c. Foreigners with Temporary Residence and Work Permit: Employers must ensure that the residence and work permits of foreign workers are valid, as these permits have an annual duration and must be renewed. Hiring foreigners without this permit is considered a very serious offense, with fines ranging from 10,001 euros to 100,000 euros.

It is important for Human Resources personnel in a company to be well-informed about the procedures and requirements for hiring foreigners in Spain to ensure compliance with all regulations and avoid sanctions or legal issues.

Procedure to Hire Foreign Workers in Spain

Once we understand the different types of foreign workers and the tax requirements, it’s important to know the procedure for hiring them in Spain. Below are the steps to follow:

Obtaining the Residence and Work Permit

In this case, the parents of the newborn must go to the nearest Civil Registry and register their birth. To do this, it will be enough to present the birth certificate of the baby, family book, and ID, NIE, or passport of the parents.

How to obtain Spanish nationality by descent?

To hire a non-EU foreign worker, you must first obtain a valid residence and work permit in Spain. If the worker does not have this permit, the employer must apply for it on their behalf. Once the permit is granted, the worker must obtain a visa to enter Spain.

Registration with Social Security and Foreigner Identity Card (TIE)

Once the worker is in Spain, the employer must register them with social security. Additionally, the foreign worker must apply for the Foreigner Identity Card (TIE), which allows them to reside and work temporarily in the country. Foreign students can also work and reside temporarily in Spain, as long as their work schedule is compatible with their studies.

Advantages of Hiring Foreign Workers in Spain

Hiring foreign workers can bring various advantages to a company:

  1. Cultural Diversity and International Experience: Foreign workers bring experiences and different cultural perspectives from their respective countries, enriching the company and fostering a multicultural work environment.

  2. Language Skills: Foreign workers often have valuable language skills, allowing them to communicate with international clients or serve foreign markets.

  3. New Methodologies and Skills: Foreign professionals may bring innovative methodologies and specific skills that are not common in the host country, which can improve productivity and efficiency in the company.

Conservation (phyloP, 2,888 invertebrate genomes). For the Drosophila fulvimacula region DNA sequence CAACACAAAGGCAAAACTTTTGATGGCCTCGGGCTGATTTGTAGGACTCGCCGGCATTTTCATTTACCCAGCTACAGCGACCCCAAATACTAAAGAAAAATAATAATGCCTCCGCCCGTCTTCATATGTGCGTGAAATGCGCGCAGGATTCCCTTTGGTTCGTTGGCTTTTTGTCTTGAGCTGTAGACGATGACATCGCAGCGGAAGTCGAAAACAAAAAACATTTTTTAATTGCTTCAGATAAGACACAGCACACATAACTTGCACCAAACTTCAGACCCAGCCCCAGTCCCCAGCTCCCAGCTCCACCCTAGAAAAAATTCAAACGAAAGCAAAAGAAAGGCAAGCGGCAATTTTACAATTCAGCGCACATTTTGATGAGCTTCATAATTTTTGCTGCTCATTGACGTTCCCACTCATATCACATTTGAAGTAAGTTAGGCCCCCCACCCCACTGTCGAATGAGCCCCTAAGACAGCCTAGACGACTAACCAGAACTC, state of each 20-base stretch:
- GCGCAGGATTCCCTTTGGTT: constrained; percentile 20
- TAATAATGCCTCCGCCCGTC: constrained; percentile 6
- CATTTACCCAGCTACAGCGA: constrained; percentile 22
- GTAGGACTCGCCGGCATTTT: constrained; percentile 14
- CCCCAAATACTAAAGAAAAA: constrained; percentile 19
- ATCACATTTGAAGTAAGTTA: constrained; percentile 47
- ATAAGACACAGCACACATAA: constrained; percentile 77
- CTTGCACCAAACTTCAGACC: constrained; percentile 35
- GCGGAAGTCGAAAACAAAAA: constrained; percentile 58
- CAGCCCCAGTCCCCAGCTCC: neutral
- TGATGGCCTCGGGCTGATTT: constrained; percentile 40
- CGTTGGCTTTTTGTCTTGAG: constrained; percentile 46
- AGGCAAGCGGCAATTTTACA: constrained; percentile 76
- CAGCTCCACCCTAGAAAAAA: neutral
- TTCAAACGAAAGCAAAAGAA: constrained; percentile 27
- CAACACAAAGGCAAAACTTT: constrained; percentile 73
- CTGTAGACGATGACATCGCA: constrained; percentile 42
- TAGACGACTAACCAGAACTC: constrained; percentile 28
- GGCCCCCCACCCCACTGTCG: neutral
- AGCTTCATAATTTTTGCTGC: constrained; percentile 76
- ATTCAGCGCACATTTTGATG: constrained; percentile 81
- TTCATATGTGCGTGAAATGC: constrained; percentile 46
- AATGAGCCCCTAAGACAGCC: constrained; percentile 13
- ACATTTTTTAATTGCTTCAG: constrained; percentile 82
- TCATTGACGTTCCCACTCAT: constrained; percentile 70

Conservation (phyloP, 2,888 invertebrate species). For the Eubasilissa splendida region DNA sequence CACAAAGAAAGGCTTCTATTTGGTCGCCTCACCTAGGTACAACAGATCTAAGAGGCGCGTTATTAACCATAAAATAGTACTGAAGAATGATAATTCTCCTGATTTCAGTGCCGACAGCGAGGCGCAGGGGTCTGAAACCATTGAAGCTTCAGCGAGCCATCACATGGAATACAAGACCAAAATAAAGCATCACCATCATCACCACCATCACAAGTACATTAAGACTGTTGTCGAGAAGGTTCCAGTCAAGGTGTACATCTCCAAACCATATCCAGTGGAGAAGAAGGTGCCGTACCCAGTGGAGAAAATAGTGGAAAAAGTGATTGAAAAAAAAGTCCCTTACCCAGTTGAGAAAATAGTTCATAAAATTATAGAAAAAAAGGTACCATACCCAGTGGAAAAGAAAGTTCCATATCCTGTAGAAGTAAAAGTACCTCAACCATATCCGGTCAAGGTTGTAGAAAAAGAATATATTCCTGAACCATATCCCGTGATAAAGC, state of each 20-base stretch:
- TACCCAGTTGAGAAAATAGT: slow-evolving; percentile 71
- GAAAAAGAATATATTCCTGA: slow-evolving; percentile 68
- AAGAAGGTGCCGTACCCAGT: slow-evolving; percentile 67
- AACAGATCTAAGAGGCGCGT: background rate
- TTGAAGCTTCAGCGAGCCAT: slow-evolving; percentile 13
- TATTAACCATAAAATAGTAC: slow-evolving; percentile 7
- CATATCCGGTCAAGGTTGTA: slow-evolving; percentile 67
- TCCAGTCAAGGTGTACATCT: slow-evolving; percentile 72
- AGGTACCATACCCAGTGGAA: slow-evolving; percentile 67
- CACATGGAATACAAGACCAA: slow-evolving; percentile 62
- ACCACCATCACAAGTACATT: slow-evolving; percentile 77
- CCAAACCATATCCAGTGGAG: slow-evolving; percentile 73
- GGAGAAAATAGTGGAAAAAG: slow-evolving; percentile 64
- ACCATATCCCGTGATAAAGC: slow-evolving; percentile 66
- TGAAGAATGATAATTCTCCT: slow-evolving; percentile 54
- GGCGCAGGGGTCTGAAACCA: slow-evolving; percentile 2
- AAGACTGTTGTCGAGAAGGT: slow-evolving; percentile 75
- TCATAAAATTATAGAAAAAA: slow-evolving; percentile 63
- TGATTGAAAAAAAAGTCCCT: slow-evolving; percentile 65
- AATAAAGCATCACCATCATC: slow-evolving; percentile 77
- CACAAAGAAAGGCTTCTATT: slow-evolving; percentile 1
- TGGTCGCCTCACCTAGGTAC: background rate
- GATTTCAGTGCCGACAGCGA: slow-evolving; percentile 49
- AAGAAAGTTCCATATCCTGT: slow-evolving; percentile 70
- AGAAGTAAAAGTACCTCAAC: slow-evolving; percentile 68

4. Access to New Markets: Hiring foreigners can facilitate access to new international markets, as foreign workers may have a better understanding of business practices and customer preferences in their home countries.

In summary, hiring foreign workers can be a strategic and beneficial decision for companies in Spain, provided that legal requirements and tax obligations established by Spanish authorities are met. Additionally, it’s essential to have an informed and prepared Human Resources team to properly manage the procedures and processes related to hiring foreign workers.

If you intend to work in Spain as a foreign citizen, it’s crucial to inform yourself about the different types of residence and work permits available, as well as the requirements and conditions for obtaining them. Make sure to have a job offer before starting the application process, as this is a common requirement for all authorizations. Consult legal advisors and immigration experts to obtain updated and accurate information about the specific procedures and requirements that apply to your situation. Complying with all regulations and standards will allow you to enjoy a successful and legal work experience in Spain. Good luck with your professional adventure in Spain!


Working in Spain as a foreigner can be a rewarding experience, but it’s essential to understand the requirements and procedures necessary to do so legally. In this article, we have explored the different types of foreign workers, their tax obligations, and the procedure for hiring them in Spain. From tax residents to interns and students, each category has its own particularities, and it’s important to be informed to avoid legal issues and enjoy a successful work experience in Spain.

Remember that legislation may change over time, so it’s always advisable to consult with immigration experts and legal advisors to ensure that you are complying with all current requirements and regulations. Good luck on your professional adventure in Spain!